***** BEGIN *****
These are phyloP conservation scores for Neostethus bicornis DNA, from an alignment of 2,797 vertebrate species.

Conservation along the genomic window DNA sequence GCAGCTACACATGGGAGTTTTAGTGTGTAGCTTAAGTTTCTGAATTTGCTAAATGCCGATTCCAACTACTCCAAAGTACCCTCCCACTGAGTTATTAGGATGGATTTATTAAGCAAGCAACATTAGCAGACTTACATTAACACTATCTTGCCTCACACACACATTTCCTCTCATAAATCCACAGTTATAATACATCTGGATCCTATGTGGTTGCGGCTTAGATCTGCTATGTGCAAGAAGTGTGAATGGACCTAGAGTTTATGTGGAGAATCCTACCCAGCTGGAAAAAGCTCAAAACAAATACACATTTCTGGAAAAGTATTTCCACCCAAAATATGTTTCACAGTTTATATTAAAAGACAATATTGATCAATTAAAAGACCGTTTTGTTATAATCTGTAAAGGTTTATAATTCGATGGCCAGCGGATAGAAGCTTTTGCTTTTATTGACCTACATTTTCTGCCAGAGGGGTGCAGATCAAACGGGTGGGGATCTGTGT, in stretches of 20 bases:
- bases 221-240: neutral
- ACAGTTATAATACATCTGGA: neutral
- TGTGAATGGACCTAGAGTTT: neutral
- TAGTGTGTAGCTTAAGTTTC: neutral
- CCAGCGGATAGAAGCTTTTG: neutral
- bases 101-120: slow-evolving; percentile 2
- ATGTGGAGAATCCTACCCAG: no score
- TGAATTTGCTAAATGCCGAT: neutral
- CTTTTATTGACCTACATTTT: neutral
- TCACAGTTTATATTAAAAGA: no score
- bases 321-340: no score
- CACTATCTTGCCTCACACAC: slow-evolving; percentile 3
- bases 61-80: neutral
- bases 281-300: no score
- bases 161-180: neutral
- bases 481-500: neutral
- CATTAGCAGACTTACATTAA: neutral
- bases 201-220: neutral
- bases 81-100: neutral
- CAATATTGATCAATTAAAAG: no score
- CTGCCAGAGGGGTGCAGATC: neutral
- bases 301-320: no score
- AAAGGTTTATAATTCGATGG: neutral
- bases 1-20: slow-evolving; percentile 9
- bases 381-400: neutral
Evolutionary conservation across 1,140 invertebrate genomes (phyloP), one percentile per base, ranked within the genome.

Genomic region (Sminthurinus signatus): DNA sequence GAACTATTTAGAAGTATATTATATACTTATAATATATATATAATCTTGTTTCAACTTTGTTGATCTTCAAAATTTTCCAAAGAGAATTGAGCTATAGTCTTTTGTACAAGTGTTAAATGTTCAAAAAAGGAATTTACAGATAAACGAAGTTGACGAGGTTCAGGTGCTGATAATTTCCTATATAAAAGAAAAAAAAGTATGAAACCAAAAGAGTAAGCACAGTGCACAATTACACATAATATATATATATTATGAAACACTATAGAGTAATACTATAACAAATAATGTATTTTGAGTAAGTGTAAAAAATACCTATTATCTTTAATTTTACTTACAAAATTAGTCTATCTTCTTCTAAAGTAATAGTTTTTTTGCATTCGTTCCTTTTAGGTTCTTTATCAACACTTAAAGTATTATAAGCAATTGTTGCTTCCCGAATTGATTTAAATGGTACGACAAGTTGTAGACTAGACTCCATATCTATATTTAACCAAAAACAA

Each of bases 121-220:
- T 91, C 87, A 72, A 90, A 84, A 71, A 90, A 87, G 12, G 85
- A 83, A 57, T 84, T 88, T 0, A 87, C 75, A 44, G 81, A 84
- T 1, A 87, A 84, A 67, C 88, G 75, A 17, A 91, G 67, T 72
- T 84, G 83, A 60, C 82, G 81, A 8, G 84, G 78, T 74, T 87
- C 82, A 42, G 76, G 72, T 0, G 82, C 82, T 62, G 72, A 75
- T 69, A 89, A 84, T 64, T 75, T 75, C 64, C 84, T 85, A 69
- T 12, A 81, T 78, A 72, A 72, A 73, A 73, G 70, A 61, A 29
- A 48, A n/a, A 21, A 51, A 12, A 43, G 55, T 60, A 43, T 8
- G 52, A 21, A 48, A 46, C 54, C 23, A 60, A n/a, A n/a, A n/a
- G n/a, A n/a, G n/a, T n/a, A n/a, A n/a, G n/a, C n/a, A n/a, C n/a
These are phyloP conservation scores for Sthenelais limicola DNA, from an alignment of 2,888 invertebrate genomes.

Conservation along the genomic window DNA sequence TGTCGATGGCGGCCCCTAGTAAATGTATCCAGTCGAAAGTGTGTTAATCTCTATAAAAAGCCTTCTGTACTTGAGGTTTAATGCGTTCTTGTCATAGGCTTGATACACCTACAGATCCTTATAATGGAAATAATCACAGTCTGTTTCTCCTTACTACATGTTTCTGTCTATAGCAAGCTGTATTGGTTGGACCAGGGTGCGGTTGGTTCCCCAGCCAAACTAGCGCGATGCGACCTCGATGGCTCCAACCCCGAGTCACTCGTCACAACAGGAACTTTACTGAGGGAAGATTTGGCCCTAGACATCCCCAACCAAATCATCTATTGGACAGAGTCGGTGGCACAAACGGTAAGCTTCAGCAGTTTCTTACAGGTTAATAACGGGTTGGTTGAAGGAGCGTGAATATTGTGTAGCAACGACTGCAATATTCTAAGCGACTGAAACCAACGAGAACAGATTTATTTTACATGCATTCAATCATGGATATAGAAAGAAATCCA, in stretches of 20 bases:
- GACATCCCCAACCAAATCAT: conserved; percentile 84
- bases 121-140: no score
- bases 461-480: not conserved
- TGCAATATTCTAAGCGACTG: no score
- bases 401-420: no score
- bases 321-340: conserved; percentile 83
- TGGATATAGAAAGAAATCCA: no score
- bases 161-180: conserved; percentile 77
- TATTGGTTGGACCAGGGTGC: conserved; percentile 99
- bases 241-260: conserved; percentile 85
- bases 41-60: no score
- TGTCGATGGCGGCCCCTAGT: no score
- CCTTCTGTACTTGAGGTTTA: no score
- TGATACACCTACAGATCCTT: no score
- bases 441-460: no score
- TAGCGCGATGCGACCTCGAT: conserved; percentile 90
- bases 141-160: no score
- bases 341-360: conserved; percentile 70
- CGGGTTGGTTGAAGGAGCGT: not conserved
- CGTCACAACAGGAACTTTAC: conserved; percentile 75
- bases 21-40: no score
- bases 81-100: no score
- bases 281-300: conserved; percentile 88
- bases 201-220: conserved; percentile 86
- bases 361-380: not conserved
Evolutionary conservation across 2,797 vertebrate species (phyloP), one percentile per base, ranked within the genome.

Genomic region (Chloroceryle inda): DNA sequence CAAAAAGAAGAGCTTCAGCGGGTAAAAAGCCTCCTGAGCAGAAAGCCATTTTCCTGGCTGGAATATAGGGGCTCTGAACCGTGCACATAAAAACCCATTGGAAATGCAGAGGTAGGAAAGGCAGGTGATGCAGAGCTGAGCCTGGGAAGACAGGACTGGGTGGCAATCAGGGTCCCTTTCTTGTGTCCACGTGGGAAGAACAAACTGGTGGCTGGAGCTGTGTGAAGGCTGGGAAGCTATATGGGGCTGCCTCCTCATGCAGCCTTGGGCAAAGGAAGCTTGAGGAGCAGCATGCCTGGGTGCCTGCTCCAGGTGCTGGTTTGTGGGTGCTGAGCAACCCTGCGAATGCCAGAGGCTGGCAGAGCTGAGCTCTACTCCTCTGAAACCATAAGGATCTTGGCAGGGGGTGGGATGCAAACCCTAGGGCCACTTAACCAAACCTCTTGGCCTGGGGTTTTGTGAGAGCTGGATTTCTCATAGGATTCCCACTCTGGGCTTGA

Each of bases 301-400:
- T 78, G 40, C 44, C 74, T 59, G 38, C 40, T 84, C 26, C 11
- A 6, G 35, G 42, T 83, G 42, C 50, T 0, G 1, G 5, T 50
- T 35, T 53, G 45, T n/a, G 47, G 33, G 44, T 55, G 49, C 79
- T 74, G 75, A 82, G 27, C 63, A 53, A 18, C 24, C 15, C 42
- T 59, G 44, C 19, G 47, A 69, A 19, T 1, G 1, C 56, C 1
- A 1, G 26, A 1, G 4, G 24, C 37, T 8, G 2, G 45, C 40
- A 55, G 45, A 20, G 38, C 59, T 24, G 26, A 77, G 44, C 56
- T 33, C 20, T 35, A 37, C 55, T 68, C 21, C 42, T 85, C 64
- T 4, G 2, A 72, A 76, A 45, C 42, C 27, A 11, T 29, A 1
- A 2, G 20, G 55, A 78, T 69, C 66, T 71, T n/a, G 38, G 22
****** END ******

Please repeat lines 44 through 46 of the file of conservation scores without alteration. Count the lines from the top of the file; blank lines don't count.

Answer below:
- bases 121-140: no score
- bases 461-480: not conserved
- TGCAATATTCTAAGCGACTG: no score